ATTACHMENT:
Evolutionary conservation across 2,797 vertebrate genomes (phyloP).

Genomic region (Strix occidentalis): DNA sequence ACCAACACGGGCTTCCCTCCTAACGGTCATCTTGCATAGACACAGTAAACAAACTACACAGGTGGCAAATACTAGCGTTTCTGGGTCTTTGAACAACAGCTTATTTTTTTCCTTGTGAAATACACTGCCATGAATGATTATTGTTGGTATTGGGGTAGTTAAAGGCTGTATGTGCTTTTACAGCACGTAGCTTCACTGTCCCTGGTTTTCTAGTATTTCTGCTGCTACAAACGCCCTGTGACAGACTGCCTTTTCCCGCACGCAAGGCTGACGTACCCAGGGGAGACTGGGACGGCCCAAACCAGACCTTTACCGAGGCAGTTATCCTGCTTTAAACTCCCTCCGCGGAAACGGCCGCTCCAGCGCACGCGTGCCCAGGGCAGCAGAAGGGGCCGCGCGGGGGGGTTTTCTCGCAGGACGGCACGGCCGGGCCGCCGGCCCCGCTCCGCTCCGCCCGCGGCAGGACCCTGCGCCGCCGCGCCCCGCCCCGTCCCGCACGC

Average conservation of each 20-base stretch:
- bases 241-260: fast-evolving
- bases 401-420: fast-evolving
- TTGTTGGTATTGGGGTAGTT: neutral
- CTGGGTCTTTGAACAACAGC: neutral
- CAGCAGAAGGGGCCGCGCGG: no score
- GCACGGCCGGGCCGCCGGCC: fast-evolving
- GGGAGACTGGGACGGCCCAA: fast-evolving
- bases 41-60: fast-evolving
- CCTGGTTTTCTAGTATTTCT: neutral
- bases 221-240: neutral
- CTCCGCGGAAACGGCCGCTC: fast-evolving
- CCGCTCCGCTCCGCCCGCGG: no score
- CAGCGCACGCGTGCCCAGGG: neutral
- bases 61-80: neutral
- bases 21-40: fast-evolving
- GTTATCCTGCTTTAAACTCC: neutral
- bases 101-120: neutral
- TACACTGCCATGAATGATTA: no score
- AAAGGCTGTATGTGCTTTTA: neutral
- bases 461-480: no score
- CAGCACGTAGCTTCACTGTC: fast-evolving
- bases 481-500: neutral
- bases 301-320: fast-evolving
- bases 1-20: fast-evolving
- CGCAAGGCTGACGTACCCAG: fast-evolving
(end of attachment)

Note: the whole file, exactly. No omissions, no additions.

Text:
Evolutionary conservation across 2,797 vertebrate genomes (phyloP).

Genomic region (Strix occidentalis): DNA sequence ACCAACACGGGCTTCCCTCCTAACGGTCATCTTGCATAGACACAGTAAACAAACTACACAGGTGGCAAATACTAGCGTTTCTGGGTCTTTGAACAACAGCTTATTTTTTTCCTTGTGAAATACACTGCCATGAATGATTATTGTTGGTATTGGGGTAGTTAAAGGCTGTATGTGCTTTTACAGCACGTAGCTTCACTGTCCCTGGTTTTCTAGTATTTCTGCTGCTACAAACGCCCTGTGACAGACTGCCTTTTCCCGCACGCAAGGCTGACGTACCCAGGGGAGACTGGGACGGCCCAAACCAGACCTTTACCGAGGCAGTTATCCTGCTTTAAACTCCCTCCGCGGAAACGGCCGCTCCAGCGCACGCGTGCCCAGGGCAGCAGAAGGGGCCGCGCGGGGGGGTTTTCTCGCAGGACGGCACGGCCGGGCCGCCGGCCCCGCTCCGCTCCGCCCGCGGCAGGACCCTGCGCCGCCGCGCCCCGCCCCGTCCCGCACGC

Average conservation of each 20-base stretch:
- bases 241-260: fast-evolving
- bases 401-420: fast-evolving
- TTGTTGGTATTGGGGTAGTT: neutral
- CTGGGTCTTTGAACAACAGC: neutral
- CAGCAGAAGGGGCCGCGCGG: no score
- GCACGGCCGGGCCGCCGGCC: fast-evolving
- GGGAGACTGGGACGGCCCAA: fast-evolving
- bases 41-60: fast-evolving
- CCTGGTTTTCTAGTATTTCT: neutral
- bases 221-240: neutral
- CTCCGCGGAAACGGCCGCTC: fast-evolving
- CCGCTCCGCTCCGCCCGCGG: no score
- CAGCGCACGCGTGCCCAGGG: neutral
- bases 61-80: neutral
- bases 21-40: fast-evolving
- GTTATCCTGCTTTAAACTCC: neutral
- bases 101-120: neutral
- TACACTGCCATGAATGATTA: no score
- AAAGGCTGTATGTGCTTTTA: neutral
- bases 461-480: no score
- CAGCACGTAGCTTCACTGTC: fast-evolving
- bases 481-500: neutral
- bases 301-320: fast-evolving
- bases 1-20: fast-evolving
- CGCAAGGCTGACGTACCCAG: fast-evolving